On 16 Oct 2004 10:44:56 -0700, firstname.lastname@example.org (John) wrote:
Move the spring attachment points on the cam to the right
of their existing position to reduce the effective force in one
direction campared to the other. This sinusoidal force variation
would better match the linear(?) force increase from the roller.
Thanks for your message.
The spring that creates the follower load is linear, however, since
the steepness of the cam profile changes, the torque needed to rotate
the cam changes as the cam is rotated.
I don't think I have the space to change the location of the spring
attachment points on the cam. The bottom of the cam is very close to a
rear cover plate on the device.
I am not real clear on how moving the spring attachment points on the
cam, would have an effect on the spring forces, but I think I see what
you are saying. For example, if I take the spring on the left side of
the cam and put it's attachment point right underneath the cam
rotation axis, then take the spring on the right side of the cam and
put its attachment point about 1" to the right of the cam rotation
axis, then, as the cam is rotated clockwise, the spring on the right
side of the cam will extend at a faster rate than the spring on the
left side of the cam retracts. Is this what you were suggesting ?
I don't think I have the space to do it, but it's and interesting
idea. Do you have any other suggestions ?
The crux of the suggestion was to move the fixing for the springs on
the cam away from the perpendicular to the cam's rotation axis,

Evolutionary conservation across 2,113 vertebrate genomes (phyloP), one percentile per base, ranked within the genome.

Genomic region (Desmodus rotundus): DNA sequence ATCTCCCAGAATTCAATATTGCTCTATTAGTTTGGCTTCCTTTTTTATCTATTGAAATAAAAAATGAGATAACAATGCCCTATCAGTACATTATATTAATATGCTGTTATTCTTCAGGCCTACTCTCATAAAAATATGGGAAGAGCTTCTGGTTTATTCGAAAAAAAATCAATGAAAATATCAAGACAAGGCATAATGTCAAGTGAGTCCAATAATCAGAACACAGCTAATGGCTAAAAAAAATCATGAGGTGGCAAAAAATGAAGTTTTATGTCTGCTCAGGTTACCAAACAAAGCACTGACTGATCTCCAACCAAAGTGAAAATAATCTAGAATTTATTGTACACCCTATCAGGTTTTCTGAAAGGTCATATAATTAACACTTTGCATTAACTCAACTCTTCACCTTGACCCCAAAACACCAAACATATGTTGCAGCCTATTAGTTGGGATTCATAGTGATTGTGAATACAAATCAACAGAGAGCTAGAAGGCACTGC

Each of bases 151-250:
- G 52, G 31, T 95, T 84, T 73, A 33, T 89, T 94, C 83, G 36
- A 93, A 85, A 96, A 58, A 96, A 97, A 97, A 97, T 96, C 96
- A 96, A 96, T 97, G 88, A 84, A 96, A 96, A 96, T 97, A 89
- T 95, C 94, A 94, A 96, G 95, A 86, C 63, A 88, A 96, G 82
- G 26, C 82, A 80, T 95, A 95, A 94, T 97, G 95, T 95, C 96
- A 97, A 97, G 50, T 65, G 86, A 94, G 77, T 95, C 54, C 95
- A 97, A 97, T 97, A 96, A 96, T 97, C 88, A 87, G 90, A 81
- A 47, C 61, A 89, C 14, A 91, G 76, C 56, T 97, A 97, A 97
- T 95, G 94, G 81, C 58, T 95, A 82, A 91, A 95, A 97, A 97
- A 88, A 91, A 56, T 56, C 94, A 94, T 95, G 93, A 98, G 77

Rather than move the cam fixing for the springs, you could move the
static fixing for the left spring upwards for much the same effect.
On 17 Oct 2004 10:27:03 -0700, email@example.com (John) wrote:
Thanks for your message and feedback.
I am afraid those suggestions don't seem to solve the problem. When
the cam is rotated clockwise from neutral 4.632 degrees, I am
"required" to have 50 pounds of unbalanced spring force acting on the
cam. I also need equal opposing spring forces at neutral, in order to
have a "balanced feel" in the activation lever. However, when rotating
the cam counter-clockwise 4.632 degrees from neutral, I need
significantly less than 50 pounds of unbalanced spring force acting on
the cam, to make it easier to rotate the cam counter-clockwise from
When I did the math, offsetting the distance of the springs relative
to the rotation axis of the cam would not meet "all three" conditions
given above. I ran into the same problem just trying to use a lower
rate spring on the left side of the cam than on the right side of the
Do you or anyone else have any other suggestions ? I would appreciate
any other feedback.
I suspect you are having difficulty getting inside this mechanism.
A piece of board, with some light springs fixed with nails and a cam
and lever would be helpful to you.
That's my next suggestion. Is there some reason why this suggestion
is also in some way inoperative or impractical too? :-)
Brian Whatcott Altus OK
On 18 Oct 2004 10:47:54 -0700, firstname.lastname@example.org (John) wrote:
Thanks for your message.
I already have a physical prototype I am experimenting with, but the
experiments have not yet yielded a suitable solution.
At present, I have run out of ideas to experiment with :-)
I appreciate your input.
I would appreciate any other suggestions from any of the other forum
As I have pointed out before in another forum, it would speed things up
if you could come up with a definitive graph of the desired force vs
In addition it would obvioulsy be helpful if you could define the cam
Otherwise we'll all just thrash around.
Thanks for your message.
When you say define the cam characteristic, what characteristic are
you referring to ? I have the drawings on the webpage
www.cdtd.50megs.com for reference.
When you say "deflection curve" are you just talking about the linear
deflection of the spring. The springs are opposing, so the required
load, divided by the "difference" in extension of the opposing
springs, gives the rate of the spring.
The amount of force required to rotate the cam varies throughout each